Polls have shown Sen. Hillary Rodham Clinton (D-N.Y.) has at least a 20 point lead in the state. Clinton has trumpeted her lead in recent days, arguing that it shows she is the candidate that can appeal to working-class voters and capture critical states like West Virginia.
Rockefeller--who has endorsed Obama--argued that Obama's message of economic populism will resonate well in a state that "depends on the federal government a lot."
Although he stopped short of predicting a victory for Obama in November, Rockefeller said that presumptive Republican nominee Sen. John McCain's message of small government will turn off West Virginia voters.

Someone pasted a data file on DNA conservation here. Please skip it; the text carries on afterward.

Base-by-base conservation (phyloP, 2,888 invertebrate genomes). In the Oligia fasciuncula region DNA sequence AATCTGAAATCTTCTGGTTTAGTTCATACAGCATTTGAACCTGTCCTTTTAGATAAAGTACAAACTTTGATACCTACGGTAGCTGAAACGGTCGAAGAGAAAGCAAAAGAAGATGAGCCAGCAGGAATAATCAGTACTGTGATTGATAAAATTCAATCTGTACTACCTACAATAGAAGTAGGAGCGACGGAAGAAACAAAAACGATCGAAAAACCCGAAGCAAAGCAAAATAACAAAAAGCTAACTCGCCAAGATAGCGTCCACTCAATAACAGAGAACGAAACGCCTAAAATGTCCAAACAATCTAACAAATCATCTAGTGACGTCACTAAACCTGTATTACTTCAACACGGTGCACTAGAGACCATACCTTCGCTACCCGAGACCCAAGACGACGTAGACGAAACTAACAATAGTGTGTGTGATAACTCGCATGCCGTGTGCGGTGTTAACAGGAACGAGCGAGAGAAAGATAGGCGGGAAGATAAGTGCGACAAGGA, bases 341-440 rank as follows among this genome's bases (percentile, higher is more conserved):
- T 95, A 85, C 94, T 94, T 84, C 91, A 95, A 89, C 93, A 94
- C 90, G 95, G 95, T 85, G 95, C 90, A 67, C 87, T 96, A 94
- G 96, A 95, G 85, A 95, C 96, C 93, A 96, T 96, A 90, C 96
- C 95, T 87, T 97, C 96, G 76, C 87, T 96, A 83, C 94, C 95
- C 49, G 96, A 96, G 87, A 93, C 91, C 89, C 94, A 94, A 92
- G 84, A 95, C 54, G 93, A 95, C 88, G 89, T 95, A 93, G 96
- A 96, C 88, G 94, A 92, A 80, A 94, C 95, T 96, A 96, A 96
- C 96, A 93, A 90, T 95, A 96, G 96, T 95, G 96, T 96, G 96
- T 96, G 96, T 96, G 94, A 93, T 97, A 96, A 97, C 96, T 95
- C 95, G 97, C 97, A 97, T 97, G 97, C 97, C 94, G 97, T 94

"[McCain] should do very, very badly there," Rockefeller said.
Clinton's husband, former President Bill Clinton, captured West Virginia in both 1992 and 1996, while Democrats lost the state to George W. Bush in the last two presidential elections.
"West Virginia has gone Republican in the last two cycles because of social issues, not because of economic issues," said Rockefeller.
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